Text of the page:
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Showing posts from January 19, 2020

Twin Pillars: Upholding National Security and National Innovation in Emerging Technologies Governance January 23, 2020 DOWNLOAD THE REPORT     In an era of global technological competition and diffusion of innovation, the United States must uphold the twin pillars of national security and national innovation. The overall success of the U.S. federal government in emerging technologies governance is at best a mixed case and is overall inadequate to the scale and stakes of the challenges and opportunities ahead. This report assesses the current effectiveness of the U.S. federal government approach to emerging technologies with recommended actions to enhance governance in domestic and international contexts. This report is made possible by the generous support of Leonardo DRS. DOWNLOADS Download the Full Report WRITTEN BY LinkedIn   Twitter Samuel Brannen Senior Fellow, International Security Program and Director, Risk and Foresight Group Twitter Kathleen H. Hicks Senior Vice President; Henry A. Kissinger Chair; Director, International Security Program Christian S. Haig Katherine

Artificial Intelligence and the Manufacturing of Reality

by  Christopher Paul  and  Marek N. Posard January 20, 2020 In 2016, a third of surveyed Americans told researchers they believed the government was concealing what they knew about the  “North Dakota Crash,”  a conspiracy made up for the purposes of the survey by the researchers themselves. This crash never happened, but it highlights the flaws humans carry with them in deciding what is or is not real. The internet and other technologies have made it easier to weaponize and exploit these flaws, beguiling more people faster and more compellingly than ever before. It is likely artificial intelligence will be used to exploit the weaknesses inherent in human nature at a scale, speed, and level of effectiveness previously unseen. Adversaries like Russia could pursue goals for using these manipulations to subtly reshape how targets view the world around them, effectively manufacturing their reality. If even some of our predictions are accurate, all governance reliant on public opinion, mass

Managing the rising influence of nationalism

Robin Niblett Supporters of the far-right lawmaker and presidential candidate for the Social Liberal Party (PSL), Jair Bolsonaro, celebrate in Rio de Janeiro, after the former army captain won Brazil's presidential election   Managing the Rising Influence of Nationalism There is an urgent need for global responses to a host of shared challenges, from climate change and technological disruption to financial imbalances. And yet, perversely, atavistic politics that seek to divide people are returning to the fore in democracies and autocracies alike. What is going on? The rise and fall and rise of nationalism All the world’s nations and nation states are organized around myths. In 1983, the Irish historian Benedict Anderson described how political leaders beginning in the 18th century created “imagined communities” in order to build modern, industrialized European states; more recently, Israeli historian Yuval Harari has explained how humanity used “lies” and “stories” to transition fr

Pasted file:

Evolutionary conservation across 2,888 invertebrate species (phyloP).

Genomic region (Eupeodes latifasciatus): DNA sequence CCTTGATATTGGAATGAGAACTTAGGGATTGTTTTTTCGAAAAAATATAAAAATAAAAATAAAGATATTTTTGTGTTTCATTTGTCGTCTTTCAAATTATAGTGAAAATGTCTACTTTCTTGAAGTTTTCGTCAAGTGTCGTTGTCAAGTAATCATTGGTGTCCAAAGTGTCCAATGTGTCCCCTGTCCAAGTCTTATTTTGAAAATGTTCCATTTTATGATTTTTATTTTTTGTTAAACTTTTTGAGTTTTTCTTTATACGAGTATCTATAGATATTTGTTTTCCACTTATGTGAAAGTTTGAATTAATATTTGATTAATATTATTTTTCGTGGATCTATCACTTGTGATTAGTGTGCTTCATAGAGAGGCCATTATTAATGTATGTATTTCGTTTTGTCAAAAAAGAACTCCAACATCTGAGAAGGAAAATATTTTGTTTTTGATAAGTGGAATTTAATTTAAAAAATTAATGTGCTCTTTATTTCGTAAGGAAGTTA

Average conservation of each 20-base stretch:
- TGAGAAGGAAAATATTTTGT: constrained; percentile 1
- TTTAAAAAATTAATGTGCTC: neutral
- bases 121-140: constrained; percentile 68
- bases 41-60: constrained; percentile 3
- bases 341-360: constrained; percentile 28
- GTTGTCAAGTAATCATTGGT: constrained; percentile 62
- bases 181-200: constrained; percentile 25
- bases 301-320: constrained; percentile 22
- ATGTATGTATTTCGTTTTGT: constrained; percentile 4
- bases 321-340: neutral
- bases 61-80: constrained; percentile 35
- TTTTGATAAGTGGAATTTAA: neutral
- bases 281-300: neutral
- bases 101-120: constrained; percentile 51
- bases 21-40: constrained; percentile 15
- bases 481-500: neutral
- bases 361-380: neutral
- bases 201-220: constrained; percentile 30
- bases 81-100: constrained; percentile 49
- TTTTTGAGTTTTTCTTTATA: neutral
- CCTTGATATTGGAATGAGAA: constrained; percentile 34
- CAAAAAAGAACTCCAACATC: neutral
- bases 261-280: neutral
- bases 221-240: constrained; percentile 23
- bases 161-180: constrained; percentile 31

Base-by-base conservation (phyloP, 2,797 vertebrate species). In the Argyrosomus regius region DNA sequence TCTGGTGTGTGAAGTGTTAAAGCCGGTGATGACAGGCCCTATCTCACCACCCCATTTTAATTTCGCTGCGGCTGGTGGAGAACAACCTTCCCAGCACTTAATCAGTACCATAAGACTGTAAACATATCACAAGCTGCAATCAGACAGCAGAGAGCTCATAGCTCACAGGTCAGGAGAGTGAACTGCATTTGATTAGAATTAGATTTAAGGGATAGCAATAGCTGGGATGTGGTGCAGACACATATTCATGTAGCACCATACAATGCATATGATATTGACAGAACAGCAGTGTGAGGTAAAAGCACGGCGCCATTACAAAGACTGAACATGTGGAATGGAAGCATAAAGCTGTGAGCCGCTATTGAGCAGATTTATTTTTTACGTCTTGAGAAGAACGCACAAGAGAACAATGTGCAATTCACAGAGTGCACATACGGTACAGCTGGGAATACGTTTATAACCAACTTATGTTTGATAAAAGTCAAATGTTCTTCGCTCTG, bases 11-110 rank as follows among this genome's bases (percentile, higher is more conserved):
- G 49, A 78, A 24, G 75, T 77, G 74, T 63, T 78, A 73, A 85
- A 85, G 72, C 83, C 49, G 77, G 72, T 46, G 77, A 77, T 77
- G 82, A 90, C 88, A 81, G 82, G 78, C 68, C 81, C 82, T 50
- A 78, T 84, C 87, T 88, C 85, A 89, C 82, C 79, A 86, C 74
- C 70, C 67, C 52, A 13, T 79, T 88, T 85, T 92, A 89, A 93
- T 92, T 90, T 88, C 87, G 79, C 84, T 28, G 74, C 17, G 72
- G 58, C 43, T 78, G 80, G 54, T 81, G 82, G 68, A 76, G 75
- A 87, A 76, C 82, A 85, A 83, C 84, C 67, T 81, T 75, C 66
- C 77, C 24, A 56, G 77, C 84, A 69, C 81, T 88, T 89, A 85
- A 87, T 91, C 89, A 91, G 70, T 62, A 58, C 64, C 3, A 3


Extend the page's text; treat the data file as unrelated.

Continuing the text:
"Emergency in China"

Axios PM Mike Allen       PRESENTED BY FACEBOOK Data: National Health Commission of the People’s Republic of China, the Centers for Disease Control and Prevention and the World Health Organization; Chart: Danielle Alberti/Axios The coronavirus isn't yet "a global health emergency," but it's definitely an emergency in China. The big picture:  Coronavirus "has raised the specter of a repeat of the SARS epidemic" in 2002–03 that killed roughly 800 worldwide, the N.Y. Times  reports . The death toll is now 18 , including one man 600 miles from Wuhan. Major cities have canceled  large public gatherings for the Lunar New Year holiday, the most important in the country. Multiple cities are on relative lockdown  in hopes of containing the virus. Why it matters:  "Only five global public health emergency declarations have been made in the past. The decisions are fraught, with health authorities wary of causing panic, or of suggesting that governments cannot hand

How should governments regulate AI? IBM Policy Lab offers up solutions

AXIOS     We have already seen concerns about opaque AI systems making safety- and life-critical decisions.  Read  IBM Policy Lab’s new precision regulation framework  for AI  that aims to ensure accountability, transparency, fairness and security across AI systems.

Picture of the day: Sittharala Sirapadu